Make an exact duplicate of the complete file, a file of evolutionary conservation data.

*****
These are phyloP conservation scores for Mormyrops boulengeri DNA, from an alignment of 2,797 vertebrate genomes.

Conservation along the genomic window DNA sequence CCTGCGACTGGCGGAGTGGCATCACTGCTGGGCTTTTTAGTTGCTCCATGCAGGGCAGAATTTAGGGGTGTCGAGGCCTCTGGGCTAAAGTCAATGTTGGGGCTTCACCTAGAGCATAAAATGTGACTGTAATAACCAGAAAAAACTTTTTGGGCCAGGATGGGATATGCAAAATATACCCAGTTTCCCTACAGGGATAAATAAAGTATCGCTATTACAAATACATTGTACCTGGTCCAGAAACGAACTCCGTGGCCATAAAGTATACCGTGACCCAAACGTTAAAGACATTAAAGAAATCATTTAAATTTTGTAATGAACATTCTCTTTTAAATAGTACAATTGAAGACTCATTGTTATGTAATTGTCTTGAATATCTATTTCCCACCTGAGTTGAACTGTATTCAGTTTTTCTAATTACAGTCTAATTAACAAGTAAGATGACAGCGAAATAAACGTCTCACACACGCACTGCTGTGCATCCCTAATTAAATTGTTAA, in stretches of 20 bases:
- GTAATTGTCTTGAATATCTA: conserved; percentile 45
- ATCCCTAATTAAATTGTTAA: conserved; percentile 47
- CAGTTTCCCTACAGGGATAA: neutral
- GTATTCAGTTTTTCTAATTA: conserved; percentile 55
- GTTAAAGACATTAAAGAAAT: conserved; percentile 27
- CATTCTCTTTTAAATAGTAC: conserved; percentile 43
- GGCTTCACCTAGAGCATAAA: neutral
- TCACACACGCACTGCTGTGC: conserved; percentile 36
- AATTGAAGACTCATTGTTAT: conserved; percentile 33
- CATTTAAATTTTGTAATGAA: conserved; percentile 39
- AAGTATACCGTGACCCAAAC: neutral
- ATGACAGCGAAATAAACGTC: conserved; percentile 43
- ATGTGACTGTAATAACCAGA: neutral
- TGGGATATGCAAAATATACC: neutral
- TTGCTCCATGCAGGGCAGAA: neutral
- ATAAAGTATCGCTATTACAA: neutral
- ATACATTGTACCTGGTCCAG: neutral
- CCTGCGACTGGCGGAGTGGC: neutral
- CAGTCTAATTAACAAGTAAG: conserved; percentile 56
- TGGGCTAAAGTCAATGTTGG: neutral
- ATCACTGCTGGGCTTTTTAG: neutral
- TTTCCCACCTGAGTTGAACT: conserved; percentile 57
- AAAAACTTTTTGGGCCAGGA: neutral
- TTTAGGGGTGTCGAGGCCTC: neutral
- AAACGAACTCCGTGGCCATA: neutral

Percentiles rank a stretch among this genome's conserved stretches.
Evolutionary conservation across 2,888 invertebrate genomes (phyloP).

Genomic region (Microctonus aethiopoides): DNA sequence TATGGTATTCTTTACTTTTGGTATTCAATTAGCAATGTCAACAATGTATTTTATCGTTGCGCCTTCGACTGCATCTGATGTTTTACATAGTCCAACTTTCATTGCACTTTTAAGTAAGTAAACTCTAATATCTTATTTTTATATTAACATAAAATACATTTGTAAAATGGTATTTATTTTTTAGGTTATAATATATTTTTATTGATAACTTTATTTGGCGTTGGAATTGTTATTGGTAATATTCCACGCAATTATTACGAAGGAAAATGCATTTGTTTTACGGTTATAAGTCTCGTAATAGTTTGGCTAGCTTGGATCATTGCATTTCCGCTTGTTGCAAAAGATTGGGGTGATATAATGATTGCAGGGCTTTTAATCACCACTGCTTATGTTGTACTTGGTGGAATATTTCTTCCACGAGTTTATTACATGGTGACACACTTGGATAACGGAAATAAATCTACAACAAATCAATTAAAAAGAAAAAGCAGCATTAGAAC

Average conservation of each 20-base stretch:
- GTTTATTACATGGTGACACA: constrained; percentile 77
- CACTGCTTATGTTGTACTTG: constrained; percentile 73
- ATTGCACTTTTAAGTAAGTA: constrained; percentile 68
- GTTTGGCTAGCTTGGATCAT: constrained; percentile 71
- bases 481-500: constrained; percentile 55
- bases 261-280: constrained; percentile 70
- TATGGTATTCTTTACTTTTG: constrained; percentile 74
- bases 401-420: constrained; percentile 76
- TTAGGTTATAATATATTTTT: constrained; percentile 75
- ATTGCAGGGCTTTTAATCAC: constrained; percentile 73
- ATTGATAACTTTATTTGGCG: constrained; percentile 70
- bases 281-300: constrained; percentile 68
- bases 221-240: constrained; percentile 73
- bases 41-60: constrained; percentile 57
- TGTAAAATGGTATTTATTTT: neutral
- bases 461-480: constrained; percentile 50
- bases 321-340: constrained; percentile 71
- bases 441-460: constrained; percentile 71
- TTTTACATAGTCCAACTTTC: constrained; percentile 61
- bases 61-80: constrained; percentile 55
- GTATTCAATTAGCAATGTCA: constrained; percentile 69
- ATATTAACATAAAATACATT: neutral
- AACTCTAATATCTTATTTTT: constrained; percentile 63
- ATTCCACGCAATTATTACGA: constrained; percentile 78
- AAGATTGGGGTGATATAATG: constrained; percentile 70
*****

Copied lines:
These are phyloP conservation scores for Mormyrops boulengeri DNA, from an alignment of 2,797 vertebrate genomes.

Conservation along the genomic window DNA sequence CCTGCGACTGGCGGAGTGGCATCACTGCTGGGCTTTTTAGTTGCTCCATGCAGGGCAGAATTTAGGGGTGTCGAGGCCTCTGGGCTAAAGTCAATGTTGGGGCTTCACCTAGAGCATAAAATGTGACTGTAATAACCAGAAAAAACTTTTTGGGCCAGGATGGGATATGCAAAATATACCCAGTTTCCCTACAGGGATAAATAAAGTATCGCTATTACAAATACATTGTACCTGGTCCAGAAACGAACTCCGTGGCCATAAAGTATACCGTGACCCAAACGTTAAAGACATTAAAGAAATCATTTAAATTTTGTAATGAACATTCTCTTTTAAATAGTACAATTGAAGACTCATTGTTATGTAATTGTCTTGAATATCTATTTCCCACCTGAGTTGAACTGTATTCAGTTTTTCTAATTACAGTCTAATTAACAAGTAAGATGACAGCGAAATAAACGTCTCACACACGCACTGCTGTGCATCCCTAATTAAATTGTTAA, in stretches of 20 bases:
- GTAATTGTCTTGAATATCTA: conserved; percentile 45
- ATCCCTAATTAAATTGTTAA: conserved; percentile 47
- CAGTTTCCCTACAGGGATAA: neutral
- GTATTCAGTTTTTCTAATTA: conserved; percentile 55
- GTTAAAGACATTAAAGAAAT: conserved; percentile 27
- CATTCTCTTTTAAATAGTAC: conserved; percentile 43
- GGCTTCACCTAGAGCATAAA: neutral
- TCACACACGCACTGCTGTGC: conserved; percentile 36
- AATTGAAGACTCATTGTTAT: conserved; percentile 33
- CATTTAAATTTTGTAATGAA: conserved; percentile 39
- AAGTATACCGTGACCCAAAC: neutral
- ATGACAGCGAAATAAACGTC: conserved; percentile 43
- ATGTGACTGTAATAACCAGA: neutral
- TGGGATATGCAAAATATACC: neutral
- TTGCTCCATGCAGGGCAGAA: neutral
- ATAAAGTATCGCTATTACAA: neutral
- ATACATTGTACCTGGTCCAG: neutral
- CCTGCGACTGGCGGAGTGGC: neutral
- CAGTCTAATTAACAAGTAAG: conserved; percentile 56
- TGGGCTAAAGTCAATGTTGG: neutral
- ATCACTGCTGGGCTTTTTAG: neutral
- TTTCCCACCTGAGTTGAACT: conserved; percentile 57
- AAAAACTTTTTGGGCCAGGA: neutral
- TTTAGGGGTGTCGAGGCCTC: neutral
- AAACGAACTCCGTGGCCATA: neutral

Percentiles rank a stretch among this genome's conserved stretches.
Evolutionary conservation across 2,888 invertebrate genomes (phyloP).

Genomic region (Microctonus aethiopoides): DNA sequence TATGGTATTCTTTACTTTTGGTATTCAATTAGCAATGTCAACAATGTATTTTATCGTTGCGCCTTCGACTGCATCTGATGTTTTACATAGTCCAACTTTCATTGCACTTTTAAGTAAGTAAACTCTAATATCTTATTTTTATATTAACATAAAATACATTTGTAAAATGGTATTTATTTTTTAGGTTATAATATATTTTTATTGATAACTTTATTTGGCGTTGGAATTGTTATTGGTAATATTCCACGCAATTATTACGAAGGAAAATGCATTTGTTTTACGGTTATAAGTCTCGTAATAGTTTGGCTAGCTTGGATCATTGCATTTCCGCTTGTTGCAAAAGATTGGGGTGATATAATGATTGCAGGGCTTTTAATCACCACTGCTTATGTTGTACTTGGTGGAATATTTCTTCCACGAGTTTATTACATGGTGACACACTTGGATAACGGAAATAAATCTACAACAAATCAATTAAAAAGAAAAAGCAGCATTAGAAC

Average conservation of each 20-base stretch:
- GTTTATTACATGGTGACACA: constrained; percentile 77
- CACTGCTTATGTTGTACTTG: constrained; percentile 73
- ATTGCACTTTTAAGTAAGTA: constrained; percentile 68
- GTTTGGCTAGCTTGGATCAT: constrained; percentile 71
- bases 481-500: constrained; percentile 55
- bases 261-280: constrained; percentile 70
- TATGGTATTCTTTACTTTTG: constrained; percentile 74
- bases 401-420: constrained; percentile 76
- TTAGGTTATAATATATTTTT: constrained; percentile 75
- ATTGCAGGGCTTTTAATCAC: constrained; percentile 73
- ATTGATAACTTTATTTGGCG: constrained; percentile 70
- bases 281-300: constrained; percentile 68
- bases 221-240: constrained; percentile 73
- bases 41-60: constrained; percentile 57
- TGTAAAATGGTATTTATTTT: neutral
- bases 461-480: constrained; percentile 50
- bases 321-340: constrained; percentile 71
- bases 441-460: constrained; percentile 71
- TTTTACATAGTCCAACTTTC: constrained; percentile 61
- bases 61-80: constrained; percentile 55
- GTATTCAATTAGCAATGTCA: constrained; percentile 69
- ATATTAACATAAAATACATT: neutral
- AACTCTAATATCTTATTTTT: constrained; percentile 63
- ATTCCACGCAATTATTACGA: constrained; percentile 78
- AAGATTGGGGTGATATAATG: constrained; percentile 70